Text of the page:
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Using a High-Frequency Fluorescent Oxygen Probe in Atmospheric Eddy Covariance Applications
Uppsala University, Disciplinary Domain of Science and Technology, Earth Sciences, Department of Earth Sciences, LUVAL.
Uppsala University, Disciplinary Domain of Science and Technology, Earth Sciences, Department of Earth Sciences, LUVAL.
Uppsala University, Disciplinary Domain of Science and Technology, Earth Sciences, Department of Earth Sciences, LUVAL.
2014 (English)In: Journal of Atmospheric and Oceanic Technology, ISSN 0739-0572, E-ISSN 1520-0426, Vol. 31, no 11, 2498-2511 p.Article in journal (Refereed) Published
Abstract [en]

During the years 2010-13, atmospheric eddy covariance measurement of oxygen was performed at the marine site Ostergarnsholm in the Baltic Sea. The fast response optode Microx TX3 was used with two different types of tapered sensors. In spite of the increased lifetime, the optical isolated sensor is limited by the slower response time and is unsuitable for ground-based eddy covariance measurements. The sensor without optical isolation shows a -2/3 slope within the inertial subrange and attains sufficient response time and precision to be used in air-sea applications during continuous periods of 1-4 days. Spectral and cospectral analysis shows oxygen measured with the nonoptical isolated sensor to follow the same shape as for CO2 and water vapor when normalized. The sampling rate of the Microx TX3 is 2Hz; however, the sensor was found to have a limited response and resolution, yielding a flux loss in the frequency range f > 0.3Hz. This can be corrected for by applying cospectral similarity simultaneously using measurements of latent heat as the reference signal. On average the magnitude of the cospectral correction added 20% to the uncorrected oxygen flux during neutral atmospheric stratification.

Place, publisher, year, edition, pages
2014. Vol. 31, no 11, 2498-2511 p.
National Category
Meteorology and Atmospheric Sciences
Identifiers
URN: urn:nbn:se:uu:diva-239999DOI: 10.1175/JTECH-D-13-00249.1ISI: 000345008300009OAI: oai:DiVA.org:uu-239999DiVA: diva2:775909
Available from: 2015-01-05 Created: 2015-01-05 Last updated: 2017-12-05Bibliographically approved
In thesis
1. Air-sea exchange of O2 and CO2: Processes controlling the transfer efficiency
Open this publication in new window or tab >>Air-sea exchange of O2 and CO2: Processes controlling the transfer efficiency
2017 (English)Doctoral thesis, comprehensive summary (Other academic)
Abstract [en]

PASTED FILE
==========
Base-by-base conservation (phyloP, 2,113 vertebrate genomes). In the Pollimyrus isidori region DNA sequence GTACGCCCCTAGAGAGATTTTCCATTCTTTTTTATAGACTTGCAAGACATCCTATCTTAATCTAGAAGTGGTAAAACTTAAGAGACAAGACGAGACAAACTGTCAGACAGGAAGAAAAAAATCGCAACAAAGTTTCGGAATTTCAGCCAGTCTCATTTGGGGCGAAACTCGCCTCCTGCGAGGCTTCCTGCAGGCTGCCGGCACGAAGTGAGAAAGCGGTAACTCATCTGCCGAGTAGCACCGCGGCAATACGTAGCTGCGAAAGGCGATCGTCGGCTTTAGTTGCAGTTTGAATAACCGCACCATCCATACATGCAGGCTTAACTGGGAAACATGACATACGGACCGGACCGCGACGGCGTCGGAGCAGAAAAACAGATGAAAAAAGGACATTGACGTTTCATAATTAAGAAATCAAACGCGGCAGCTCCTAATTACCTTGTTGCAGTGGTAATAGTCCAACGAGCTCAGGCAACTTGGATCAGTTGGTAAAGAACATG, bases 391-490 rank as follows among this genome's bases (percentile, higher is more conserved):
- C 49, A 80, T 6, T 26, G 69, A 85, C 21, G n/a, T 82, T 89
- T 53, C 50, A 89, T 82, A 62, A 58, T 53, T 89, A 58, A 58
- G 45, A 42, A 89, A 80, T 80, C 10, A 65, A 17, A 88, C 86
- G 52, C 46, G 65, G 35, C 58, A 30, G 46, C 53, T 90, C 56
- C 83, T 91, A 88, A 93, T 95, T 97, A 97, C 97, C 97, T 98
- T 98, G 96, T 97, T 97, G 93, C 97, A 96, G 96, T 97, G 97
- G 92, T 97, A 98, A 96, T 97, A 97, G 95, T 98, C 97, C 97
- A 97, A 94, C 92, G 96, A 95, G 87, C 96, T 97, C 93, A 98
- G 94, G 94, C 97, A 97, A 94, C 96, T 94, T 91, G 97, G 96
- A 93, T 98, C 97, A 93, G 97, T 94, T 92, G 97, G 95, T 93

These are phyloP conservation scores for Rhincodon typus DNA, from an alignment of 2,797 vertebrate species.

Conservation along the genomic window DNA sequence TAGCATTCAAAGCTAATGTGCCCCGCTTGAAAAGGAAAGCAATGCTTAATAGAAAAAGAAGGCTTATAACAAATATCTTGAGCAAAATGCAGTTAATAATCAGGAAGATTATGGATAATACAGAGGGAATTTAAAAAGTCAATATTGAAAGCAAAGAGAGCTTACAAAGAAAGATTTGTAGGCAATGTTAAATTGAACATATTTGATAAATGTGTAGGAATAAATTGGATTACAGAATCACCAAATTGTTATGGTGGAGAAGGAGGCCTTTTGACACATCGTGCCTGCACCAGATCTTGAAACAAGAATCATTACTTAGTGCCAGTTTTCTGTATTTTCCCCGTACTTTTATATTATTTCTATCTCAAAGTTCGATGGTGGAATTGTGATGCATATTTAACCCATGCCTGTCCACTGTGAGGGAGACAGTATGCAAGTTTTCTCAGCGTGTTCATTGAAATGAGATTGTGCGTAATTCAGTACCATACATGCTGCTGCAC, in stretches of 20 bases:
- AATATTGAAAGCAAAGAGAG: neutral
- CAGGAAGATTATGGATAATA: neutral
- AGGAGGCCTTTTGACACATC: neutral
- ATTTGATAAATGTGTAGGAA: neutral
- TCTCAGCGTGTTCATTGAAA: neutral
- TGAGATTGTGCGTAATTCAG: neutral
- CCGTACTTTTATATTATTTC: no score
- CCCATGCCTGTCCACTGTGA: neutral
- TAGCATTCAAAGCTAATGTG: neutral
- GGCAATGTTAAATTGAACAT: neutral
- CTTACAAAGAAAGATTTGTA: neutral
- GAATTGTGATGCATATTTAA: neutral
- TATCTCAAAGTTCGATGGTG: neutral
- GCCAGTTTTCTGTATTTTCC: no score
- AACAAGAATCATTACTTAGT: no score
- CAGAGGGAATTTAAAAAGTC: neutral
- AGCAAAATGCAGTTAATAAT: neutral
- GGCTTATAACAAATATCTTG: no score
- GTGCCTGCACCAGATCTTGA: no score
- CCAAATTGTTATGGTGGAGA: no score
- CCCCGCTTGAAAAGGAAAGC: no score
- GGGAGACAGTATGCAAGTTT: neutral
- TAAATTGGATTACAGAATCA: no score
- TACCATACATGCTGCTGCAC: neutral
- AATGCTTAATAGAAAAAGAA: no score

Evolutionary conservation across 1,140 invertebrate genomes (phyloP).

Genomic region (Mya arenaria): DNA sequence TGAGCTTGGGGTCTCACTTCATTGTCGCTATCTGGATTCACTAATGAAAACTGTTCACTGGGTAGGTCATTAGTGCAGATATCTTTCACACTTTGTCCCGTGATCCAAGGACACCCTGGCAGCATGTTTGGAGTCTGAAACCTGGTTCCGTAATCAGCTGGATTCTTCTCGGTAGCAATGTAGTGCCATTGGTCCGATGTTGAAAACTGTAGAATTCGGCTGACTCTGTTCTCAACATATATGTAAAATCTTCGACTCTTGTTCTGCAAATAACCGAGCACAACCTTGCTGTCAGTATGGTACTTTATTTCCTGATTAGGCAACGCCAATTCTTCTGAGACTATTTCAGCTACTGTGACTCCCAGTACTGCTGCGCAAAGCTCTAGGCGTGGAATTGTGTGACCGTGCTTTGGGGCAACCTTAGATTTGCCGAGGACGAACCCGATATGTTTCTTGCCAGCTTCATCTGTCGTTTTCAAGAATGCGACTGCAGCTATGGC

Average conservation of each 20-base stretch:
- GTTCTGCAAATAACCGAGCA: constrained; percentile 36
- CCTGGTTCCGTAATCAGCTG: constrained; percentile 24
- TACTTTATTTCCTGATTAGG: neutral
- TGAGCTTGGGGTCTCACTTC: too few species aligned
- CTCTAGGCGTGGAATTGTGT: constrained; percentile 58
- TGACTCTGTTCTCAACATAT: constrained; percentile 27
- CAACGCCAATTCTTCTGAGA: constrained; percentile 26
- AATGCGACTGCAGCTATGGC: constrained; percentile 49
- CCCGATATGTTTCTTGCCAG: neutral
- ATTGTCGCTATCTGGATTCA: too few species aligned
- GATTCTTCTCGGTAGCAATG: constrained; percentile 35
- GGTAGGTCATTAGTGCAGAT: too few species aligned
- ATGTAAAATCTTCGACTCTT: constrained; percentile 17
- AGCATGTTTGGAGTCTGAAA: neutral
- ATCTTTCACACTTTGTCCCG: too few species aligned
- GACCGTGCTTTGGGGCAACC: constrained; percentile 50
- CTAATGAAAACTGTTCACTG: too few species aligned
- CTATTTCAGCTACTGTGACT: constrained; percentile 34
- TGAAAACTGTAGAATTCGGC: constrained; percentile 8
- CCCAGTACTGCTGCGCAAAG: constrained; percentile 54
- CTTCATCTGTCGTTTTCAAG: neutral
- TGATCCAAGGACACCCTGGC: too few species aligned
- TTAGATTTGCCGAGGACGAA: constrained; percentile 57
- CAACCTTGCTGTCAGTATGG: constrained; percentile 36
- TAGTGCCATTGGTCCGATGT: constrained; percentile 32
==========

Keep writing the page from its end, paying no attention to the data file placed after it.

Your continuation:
World oceans cover more than 70% of the earth surface and constitutes a major sink of atmospheric CO2. Two of the most important gases in the marine carbon cycling are O2 and CO2 and hence accurate descriptions of the air-sea gas exchange of these gases are crucial. Still there is a lack of knowledge of the relative importance of processes controlling the efficiency of the air-sea gas transfer. This is especially true for Arctic and high latitude seas were studies on air-sea gas exchange are few. By studying processes causing water-side turbulence, using gases of different solubility and various measurement techniques, more knowledge on the governing processes can be obtained.

Here we present the very first air-sea fluxes of O2 using atmospheric eddy covariance measurements and investigate the dependence between the gas transfer velocity of O2 and turbulence generated by the mean wind. The instrument was found to suffer from the limited precision and time response, causing significant corrections on the O2 flux. After correcting for this, the O2 fluxes displays an anti-correlation with the air-sea fluxes of CO2 in agreement with the measured air-sea gradient of O2. The transfer velocities for O2 indicates a stronger wind dependence than other commonly used parameterizations of the transfer velocity for CO2 and O2, this especially for wind speeds > 5 m s-1 where the typical onset of wave breaking occur.

During two winter months eddy covariance measurements were taken over a high Arctic fjord. The data revealed a significant enhancement of the gas transfer velocity for CO2 from water-side convection, generated by cooling of surface waters. The dependence between water-side convection and gas transfer velocity were found for winds as high as 9 m s-1, but were strongest for wind speeds< 7  m s-1.  The data also showed on enhanced air-sea gas transfer of CO2 when conditions were unstable very close to neutral. This enhanced transfer were associated to increased contribution to the CO2 flux from downdraft of air with higher concentrations of CO2.  The combined effect of water-side convection and turbulence generated by wind results in a very effective transfer, thus the air-sea gas exchange at these latitudes may be significantly underestimated.

Place, publisher, year, edition, pages
Uppsala: Acta Universitatis Upsaliensis, 2017. 42 p.
Series
Digital Comprehensive Summaries of Uppsala Dissertations from the Faculty of Science and Technology, ISSN 1651-6214 ; 1471
Keyword
air-sea flux, oxygen, transfer velocity, water-side convection, Arctic, UVCN
National Category
Meteorology and Atmospheric Sciences
Research subject
Meteorology
Identifiers
urn:nbn:se:uu:diva-314166 (URN)9789155498061 (ISBN)
Public defence
2017-03-17, Hambergsalen, Villavägen 16, Uppsala, 10:00 (English)
Opponent
Supervisors
Available from: 2017-02-24 Created: 2017-01-30 Last updated: 2017-02-24Bibliographically approved

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Andersson, AndreasRutgersson, AnnaSahlée, Erik

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